Excuses Are Tools of the Weak and Incompetent

Posted on July 24, 2012

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When I was in college I pledged a fraternity and during that process I learned about myself, what I’m capable of, and the strength that I have within. It opened up my eyes to the reality that limits are usually self-imposed and have no basis in reality. It showed me that we would not be here today if it weren’t for the hard work and sacrifices of those who came before us. To this day I look back to my pledge process to find the strength to forge ahead when every fiber in my being wants to stop. Because if I could go through one of the most challenging pledge processes in the country by myself, then there isn’t anything I can’t accomplish.

During my pledge process I was charged with memorizing a number of different quotes each designed to instill in me a positive characteristic that would help me in the future. One of the quotes that has stayed with me through all these years is one about excuses:

“Excuses are the tools of the weak and incompetent.  Used to build monuments of nothingness and bridges to nowhere.  Those who use them seldom excel in anything else but excuses”

Think about it for a second. How true is this for you?

In this one life that we have we have two choices. Either we do or we do not. For as much as we want to believe there’s a grey area, there isn’t. Excuses are tools used by those who are incapable of summoning their fortitude to carry them through the difficult times. Now, before going any further I need to say this – there’s a big difference between an excuse and a legitimate reason. Knowing how to discern between the two is kind of important.

“Excuses are the tools of the weak and incompetent.  Used to build monuments of nothingness and bridges to nowhere.  Those who use them seldom excel in anything else but excuses”

I remember when I first started working to earn money for myself. It was a work-study job in college that was easy breezy, so I never really took it or any other college job seriously until I started catering. It was only then that I came to understand what working hard was all about. And I loved it. I was hauling stacks of chairs, tables, plates, cups, silverware, and linens. I would sweat profusely, set up the party, then throw on my uniform and get to work. And when it was all over I’d break it down, head back to the warehouse, and then work till 5 or 6 in the morning. It was amazing.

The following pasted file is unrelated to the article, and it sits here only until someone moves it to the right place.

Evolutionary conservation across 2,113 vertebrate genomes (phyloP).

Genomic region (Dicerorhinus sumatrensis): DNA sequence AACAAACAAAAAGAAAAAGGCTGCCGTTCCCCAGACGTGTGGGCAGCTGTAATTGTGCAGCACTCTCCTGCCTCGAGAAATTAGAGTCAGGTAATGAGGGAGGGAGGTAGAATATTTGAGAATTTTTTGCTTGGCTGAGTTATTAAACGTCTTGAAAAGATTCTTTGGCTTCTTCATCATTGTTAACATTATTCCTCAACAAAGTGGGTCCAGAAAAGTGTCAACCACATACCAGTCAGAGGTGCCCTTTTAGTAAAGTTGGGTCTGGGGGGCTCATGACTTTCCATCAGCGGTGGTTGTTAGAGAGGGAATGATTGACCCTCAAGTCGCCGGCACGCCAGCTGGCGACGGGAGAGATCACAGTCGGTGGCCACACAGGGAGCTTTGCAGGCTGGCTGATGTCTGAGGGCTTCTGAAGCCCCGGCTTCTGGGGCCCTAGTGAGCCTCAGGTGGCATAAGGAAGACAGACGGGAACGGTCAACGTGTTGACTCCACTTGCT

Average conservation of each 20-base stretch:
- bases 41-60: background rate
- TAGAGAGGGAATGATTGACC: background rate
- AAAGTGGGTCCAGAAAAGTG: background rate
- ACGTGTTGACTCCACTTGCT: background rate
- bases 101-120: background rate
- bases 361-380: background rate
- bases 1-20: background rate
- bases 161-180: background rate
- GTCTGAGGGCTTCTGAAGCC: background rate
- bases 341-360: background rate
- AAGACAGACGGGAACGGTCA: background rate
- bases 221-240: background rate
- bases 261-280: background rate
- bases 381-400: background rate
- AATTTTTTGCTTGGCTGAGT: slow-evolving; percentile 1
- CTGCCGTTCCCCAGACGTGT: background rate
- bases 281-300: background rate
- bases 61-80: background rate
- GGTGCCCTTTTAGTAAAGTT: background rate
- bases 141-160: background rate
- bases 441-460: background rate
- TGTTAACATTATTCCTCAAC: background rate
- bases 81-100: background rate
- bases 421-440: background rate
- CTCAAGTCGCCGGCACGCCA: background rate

Yes, some of you might read that and think I’m nuts. That’s fine. I don’t care what you think. I work hard and I love it. It gives me pride and satisfaction knowing that I outdid not only everyone else, but myself as well. Where others see limits I see opportunities. Which is why when I work with someone I hold them to the standards I hold myself to. If you work with me or for me and you show me that you love to use excuses then it won’t be long before I leave or let you go.

This is the only life that I get, as far as I know, and I have no intention of coasting until I find myself laying in bed at 70 years old wondering where it all went. I refuse to look back on my life and see nothing but time wasted in front of a computer or a tv. No, that’s not my life. I hold myself to a higher standard. Yes, I find myself surfing the couch once in a while. It’s great sometimes to do absolutely nothing. In fact, it’s necessary in order to balance everything out. But that’s not where I spend the majority of my time.

Excuses are what allow people to feel good about themselves when they know they didn’t give their best effort. It resolves the conflict they feel within themselves when they knowingly don’t give 100%. They say things like “it was an off day” or “my back was hurting” or “I’m not as smart”.

BS!

You can if you want to. No matter what it is, you can do it, and anything you tell yourself to the contrary is your failure mechanism at work. You see, we are all programmed to maintain the status quo. Change is a disruption in the normal pattern of life and the ego doesn’t much like change. The mind likes to keep things the same. This is why your attempts at making changes in your life are usually accompanied by self defeating behaviors. Then you struggle with the question of why. Why do I self-sabotage? It’s simple, because you don’t really want change. Period. If you really wanted it you would have anticipated and prepared for the disruption so that when it presented itself it wasn’t  a shock.

We make excuses to feel better. Point blank period. We know we can do better. There are no limits to what we can achieve but if we give in and give up knowing full well that we shouldn’t have, we’ll feel a conflict within. This conflict is guilt – the guilt of knowing we didn’t do our best. And since guilt doesn’t feel good we want to make that bad feeling go away, so we come up with excuses about why we didn’t give it our all.

Stop making excuses. If you keep lying to yourself eventually you’ll find yourself perched upon a rubble of lies looking back on your life wondering where it all went wrong.

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